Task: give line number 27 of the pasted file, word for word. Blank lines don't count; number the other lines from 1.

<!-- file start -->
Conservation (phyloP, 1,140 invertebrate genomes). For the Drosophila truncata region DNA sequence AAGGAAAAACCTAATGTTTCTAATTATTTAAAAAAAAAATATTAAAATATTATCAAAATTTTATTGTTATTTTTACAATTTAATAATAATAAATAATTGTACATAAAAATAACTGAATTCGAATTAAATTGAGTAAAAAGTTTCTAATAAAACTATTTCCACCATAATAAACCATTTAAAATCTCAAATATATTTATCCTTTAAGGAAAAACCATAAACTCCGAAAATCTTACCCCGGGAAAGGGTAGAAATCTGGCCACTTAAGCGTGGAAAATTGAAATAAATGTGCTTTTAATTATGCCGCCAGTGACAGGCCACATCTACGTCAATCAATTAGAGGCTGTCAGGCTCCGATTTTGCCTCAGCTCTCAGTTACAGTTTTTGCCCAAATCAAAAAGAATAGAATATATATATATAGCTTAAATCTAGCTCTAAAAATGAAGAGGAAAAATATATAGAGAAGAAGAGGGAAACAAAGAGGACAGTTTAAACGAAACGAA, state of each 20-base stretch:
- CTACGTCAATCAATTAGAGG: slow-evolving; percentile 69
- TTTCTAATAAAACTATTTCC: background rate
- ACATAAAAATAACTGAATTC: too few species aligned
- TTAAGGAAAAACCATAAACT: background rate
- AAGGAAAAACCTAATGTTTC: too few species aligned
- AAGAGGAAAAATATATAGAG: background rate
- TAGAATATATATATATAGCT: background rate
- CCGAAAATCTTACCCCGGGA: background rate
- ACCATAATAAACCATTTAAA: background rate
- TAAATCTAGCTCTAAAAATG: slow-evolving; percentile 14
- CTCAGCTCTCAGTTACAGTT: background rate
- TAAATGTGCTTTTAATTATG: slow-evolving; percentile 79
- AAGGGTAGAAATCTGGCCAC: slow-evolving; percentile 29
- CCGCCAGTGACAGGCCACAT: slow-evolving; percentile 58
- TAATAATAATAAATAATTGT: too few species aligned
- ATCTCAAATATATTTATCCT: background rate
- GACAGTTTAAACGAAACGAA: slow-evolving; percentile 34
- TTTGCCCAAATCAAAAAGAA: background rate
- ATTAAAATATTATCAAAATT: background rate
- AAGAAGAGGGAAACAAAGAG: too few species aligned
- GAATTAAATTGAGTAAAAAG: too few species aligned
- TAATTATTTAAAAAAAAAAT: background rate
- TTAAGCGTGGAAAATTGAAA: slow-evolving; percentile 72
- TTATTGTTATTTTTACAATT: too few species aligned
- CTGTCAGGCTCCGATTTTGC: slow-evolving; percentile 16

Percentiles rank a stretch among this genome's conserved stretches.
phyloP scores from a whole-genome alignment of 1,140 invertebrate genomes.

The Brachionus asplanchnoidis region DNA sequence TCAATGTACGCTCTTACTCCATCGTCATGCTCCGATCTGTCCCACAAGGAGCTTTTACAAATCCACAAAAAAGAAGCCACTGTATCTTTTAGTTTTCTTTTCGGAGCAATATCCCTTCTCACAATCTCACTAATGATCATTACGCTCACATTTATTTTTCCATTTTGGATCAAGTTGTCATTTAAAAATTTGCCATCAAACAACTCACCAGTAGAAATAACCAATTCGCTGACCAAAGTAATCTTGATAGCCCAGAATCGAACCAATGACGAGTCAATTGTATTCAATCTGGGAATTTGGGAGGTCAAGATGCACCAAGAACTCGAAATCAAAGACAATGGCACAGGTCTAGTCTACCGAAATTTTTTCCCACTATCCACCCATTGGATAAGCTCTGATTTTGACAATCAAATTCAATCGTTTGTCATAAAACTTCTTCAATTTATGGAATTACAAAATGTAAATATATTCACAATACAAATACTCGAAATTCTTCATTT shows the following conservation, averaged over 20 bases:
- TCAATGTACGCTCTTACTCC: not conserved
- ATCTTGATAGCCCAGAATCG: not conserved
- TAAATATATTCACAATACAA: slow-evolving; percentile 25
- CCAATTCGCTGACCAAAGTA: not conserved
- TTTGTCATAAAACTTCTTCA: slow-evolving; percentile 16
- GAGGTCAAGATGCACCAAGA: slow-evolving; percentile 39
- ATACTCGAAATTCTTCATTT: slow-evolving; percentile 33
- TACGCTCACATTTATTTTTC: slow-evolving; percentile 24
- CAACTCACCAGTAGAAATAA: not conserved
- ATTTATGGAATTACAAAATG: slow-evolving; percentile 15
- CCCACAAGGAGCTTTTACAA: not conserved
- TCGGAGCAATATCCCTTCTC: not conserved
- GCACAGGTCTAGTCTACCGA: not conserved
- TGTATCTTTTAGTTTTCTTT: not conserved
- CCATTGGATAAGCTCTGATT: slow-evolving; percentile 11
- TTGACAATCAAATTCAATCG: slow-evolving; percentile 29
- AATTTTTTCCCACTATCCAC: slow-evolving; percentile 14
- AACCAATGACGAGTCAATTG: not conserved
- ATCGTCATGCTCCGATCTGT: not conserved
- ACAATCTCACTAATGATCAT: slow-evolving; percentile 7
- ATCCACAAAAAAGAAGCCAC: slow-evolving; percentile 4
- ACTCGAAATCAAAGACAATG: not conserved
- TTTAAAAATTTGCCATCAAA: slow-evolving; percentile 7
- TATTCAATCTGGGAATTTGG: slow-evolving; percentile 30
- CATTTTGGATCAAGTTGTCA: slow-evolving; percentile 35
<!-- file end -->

Percentiles rank a stretch among this genome's conserved stretches.